It was, as Zach Johnson said, a spirited fightback given where his team had been at Saturday lunchtime.
But after a Ryder Cup which saw the United States lose by five points - a 15-point swing from their record 19-9 victory at Whistling Straits last time out - to ensure their drought in European Ryder Cups will extend to at least 34 years, it did not take long for the recriminations to begin.
To his credit, Johnson did not try to absolve himself of any responsibility, admitting to some “poor decisions” in the Team USA press conference and saying he would “love to start the week over”. He was less specific on what he would have done differently, but it is not hard to identify a few key areas which are sure to come up in the inquest; from benching his big hitters on the first morning, to the lack of competitive outings for his players in the buildup, to not forcing all of his stars to come on the reconnaissance trip to Marco Simone a few weeks ago.
The biggest talking point from a US perspective, though, was actually sitting right behind Johnson in the press conference, not wearing a hat.
Patrick Cantlay, the man who was accused of refusing to wear his team issue cap because he was unhappy at not being paid to be here in Rome, whose caddie Joe LaCava wound Rory McIlroy up so much he had to be bundled into a car to prevent a car park punch up, enjoyed another lively day out at Marco Simone.
As on Saturday, when his magnificent play down the stretch had ensured USA went into Sunday with at least a glimmer of hope, he was a revelation. Ignoring the taunts of the crowd, who waved their hats at him on every hole and sang an impressive number of songs referencing his alleged greediness (“It’s all about the money, money, money. You just want your money, money, money. Patrick Cantlay! Patrick Cantlay!” to the tune of Jessie J’s Price Tag was a particular favourite) the man from Long Beach, California managed to defeat Justin Rose 2&1 and even smiled a few times while he did it.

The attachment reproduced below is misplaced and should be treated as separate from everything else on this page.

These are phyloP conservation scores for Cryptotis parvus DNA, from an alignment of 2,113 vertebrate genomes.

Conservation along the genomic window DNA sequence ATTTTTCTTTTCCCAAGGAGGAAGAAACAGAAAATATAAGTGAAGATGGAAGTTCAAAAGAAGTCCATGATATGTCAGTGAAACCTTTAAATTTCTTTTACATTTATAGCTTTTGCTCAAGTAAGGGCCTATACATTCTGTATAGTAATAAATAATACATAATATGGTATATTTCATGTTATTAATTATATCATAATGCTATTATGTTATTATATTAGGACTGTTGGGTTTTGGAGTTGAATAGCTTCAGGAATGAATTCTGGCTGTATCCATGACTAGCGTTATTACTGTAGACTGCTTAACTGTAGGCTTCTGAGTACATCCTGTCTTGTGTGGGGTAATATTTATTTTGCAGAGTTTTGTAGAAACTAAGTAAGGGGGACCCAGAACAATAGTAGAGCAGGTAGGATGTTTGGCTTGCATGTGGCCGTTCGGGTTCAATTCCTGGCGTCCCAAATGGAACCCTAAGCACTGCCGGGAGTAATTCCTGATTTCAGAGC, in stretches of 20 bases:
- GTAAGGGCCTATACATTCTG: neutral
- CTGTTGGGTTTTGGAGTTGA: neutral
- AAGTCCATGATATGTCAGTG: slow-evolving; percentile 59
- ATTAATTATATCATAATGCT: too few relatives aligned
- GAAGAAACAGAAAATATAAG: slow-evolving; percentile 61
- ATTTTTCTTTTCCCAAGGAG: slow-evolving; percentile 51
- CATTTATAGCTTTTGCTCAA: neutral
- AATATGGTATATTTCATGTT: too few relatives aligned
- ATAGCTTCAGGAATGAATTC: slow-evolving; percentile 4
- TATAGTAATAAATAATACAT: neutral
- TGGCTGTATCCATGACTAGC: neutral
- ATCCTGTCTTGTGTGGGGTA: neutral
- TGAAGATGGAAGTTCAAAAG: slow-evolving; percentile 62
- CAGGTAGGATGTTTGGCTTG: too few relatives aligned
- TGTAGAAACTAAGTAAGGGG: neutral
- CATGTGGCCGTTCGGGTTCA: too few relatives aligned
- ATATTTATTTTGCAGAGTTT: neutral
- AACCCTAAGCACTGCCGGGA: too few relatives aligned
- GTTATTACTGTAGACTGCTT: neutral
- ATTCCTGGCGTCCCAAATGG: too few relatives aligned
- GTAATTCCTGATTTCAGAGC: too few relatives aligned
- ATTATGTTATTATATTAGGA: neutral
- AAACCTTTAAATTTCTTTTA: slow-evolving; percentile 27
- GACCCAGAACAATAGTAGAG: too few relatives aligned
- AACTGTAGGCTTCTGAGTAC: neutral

Cantlay in truth, played the last 27 holes of this Ryder Cup like a man possessed. The question of whether or not he undermined team spirit to begin with is still moot however. Cantlay’s claim that he could not find a hat to fit his head all week was flimsy. And he has never actually said outright that he does not feel players should be paid.
Certainly by the end they all appeared to be singing off the same hymn sheet, though. When Cantlay was asked whether it was true that he had not worn his hat because he did not want a tan line ahead of his wedding in Rome on Monday, and he replied to say that it was true he was getting married on Monday, it prompted a spontaneous round of applause.
Johnson’s handling of Cantlay, and whether anything could have been done to prevent Hatgate, will doubtless come out in the wash.
What was certainly on him was his decision to bench Brooks Koepka, Jordan Spieth and Justin Thomas in the opening foursomes on Friday morning, although whether they would have done any better than the players that did play is open to debate.
Koepka went out with Scottie Scheffler, theoretically the strongest pairing Johnson could muster, in the Saturday foursomes, and they were thrashed 9&7 by Viktor Hovland and Ludvig Aberg, a man who only left college four months ago and is yet to play in any major.
Scheffler, feeling more chipper after an excellent match against Jon Rahm which was tied, was actually quite funny about that record hammering, which ended with him in tears on a buggy being consoled by his wife. “Brooks and I went out, and we both just decided we were going to play terrible,” the world No1 joked when asked about it. “I kind of started the party. I got off to a bad start, and things spiralled out of control from there.”
There were further laughs when Justin Thomas - in an effort to show how well the Americans had all rubbed along together - recalled a team trip to the Colosseum early in the week and Max Homa making the squad stay up until 5am one night to watch an American football match.
“We truly all got along,” Thomas insisted, adding that even LIV rebel Koepka had thrown himself into the fun. “We clicked. We had fun hanging out together”.
Maybe. Johnson, though, was not giving himself a free pass. “Regret is a strong word, but I wish I would have done a better job,” he reflected. “Four years from now, hopefully we’ll implement a better process certainly than I did.”